Two elements of that medium-term fiscal adjustment plan are noteworthy: By pointing to the need to reform public procurement, the IMF is obviously not satisfied with the new Public Procurement and Disposal of Public Property Act.
And by including the clauses, “publishing information on the beneficial ownership of public contracts, by cutting expenditure,” the IMF mission is a higher level of accountability and transparency that it believes should be part of the prescribed amendments to public procurement law;
6) Reduce public debt and rebuild buffers
The goal of the fiscal adjustment plan must be to reduce the public debt from the dangerously high level of 88.7 per cent at the end of the 2022 fiscal year EVERY YEAR for five years. Clearly, that does NOT mean that in the second year of the plan, the adjustment programme can be cast aside as the administration throws money at the public in the hope of winning the 2025 general election.
In the statement the Ministry of Finance issued on Saturday afternoon, Mr Imbert is quoted as saying: “We are certainly prepared to heed this advice, and we have started to put in place remedial policies to bring our debt back on a lower trajectory. The IMF has made some suggestions in terms of a fiscal anchor: we are welcoming more detailed technical engagement. The same applies to suggestions to improve the infrastructure of our foreign exchange and money markets. We are welcoming any constructive solutions that will, in the end, improve our citizens’ life.”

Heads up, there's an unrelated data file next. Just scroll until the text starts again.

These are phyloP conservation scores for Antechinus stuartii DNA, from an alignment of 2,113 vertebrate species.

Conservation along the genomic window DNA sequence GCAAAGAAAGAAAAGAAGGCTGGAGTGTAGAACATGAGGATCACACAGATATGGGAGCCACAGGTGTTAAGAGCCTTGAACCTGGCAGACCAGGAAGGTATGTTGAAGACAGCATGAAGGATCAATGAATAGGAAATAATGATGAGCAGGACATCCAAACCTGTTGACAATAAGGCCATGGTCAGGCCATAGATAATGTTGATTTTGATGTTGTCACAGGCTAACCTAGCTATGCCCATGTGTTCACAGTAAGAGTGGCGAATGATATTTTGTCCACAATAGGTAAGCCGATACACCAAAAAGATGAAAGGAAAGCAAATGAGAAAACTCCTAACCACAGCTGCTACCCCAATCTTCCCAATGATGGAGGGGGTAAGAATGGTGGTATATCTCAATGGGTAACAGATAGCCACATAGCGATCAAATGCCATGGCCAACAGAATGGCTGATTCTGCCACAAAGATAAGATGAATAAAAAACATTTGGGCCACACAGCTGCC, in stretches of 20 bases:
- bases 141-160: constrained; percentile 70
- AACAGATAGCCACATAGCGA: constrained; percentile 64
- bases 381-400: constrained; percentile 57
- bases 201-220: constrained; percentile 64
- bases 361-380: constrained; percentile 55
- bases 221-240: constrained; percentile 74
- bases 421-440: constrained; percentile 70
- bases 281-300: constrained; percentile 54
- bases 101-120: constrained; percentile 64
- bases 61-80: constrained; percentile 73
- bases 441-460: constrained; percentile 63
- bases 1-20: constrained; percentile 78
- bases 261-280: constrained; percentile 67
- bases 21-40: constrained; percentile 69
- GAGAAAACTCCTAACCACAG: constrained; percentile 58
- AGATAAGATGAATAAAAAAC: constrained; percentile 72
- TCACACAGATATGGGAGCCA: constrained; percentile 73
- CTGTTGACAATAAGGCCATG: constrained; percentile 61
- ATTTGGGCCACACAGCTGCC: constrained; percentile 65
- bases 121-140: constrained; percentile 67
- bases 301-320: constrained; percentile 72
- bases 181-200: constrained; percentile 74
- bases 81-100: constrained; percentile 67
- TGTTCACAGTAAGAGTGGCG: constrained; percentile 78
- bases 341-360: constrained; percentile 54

It is noteworthy that the minister is prepared to heed the advice of the IMF in November 2021, when the same institution was described as a destructive force in June 2021.
What is also interesting was the response by the Minister of Finance to the Moody’s downgrade. He explained that when Moody’s gave the country a negative outlook last year, the Ministry of Finance had argued that the increased expenditure to counter the impact of Covid-19 on the economy and the population “was a responsible policy response.”
That policy response “helped avoid destruction of the economic and social fabric and was both sensible and sensitive in our view. What subsequently matters is the determination to bring public debt back under control in a credible manner.”
That determination to bring public debt back under control is extremely laudable and prudent, but given T&T’s tribal politics, is it possible?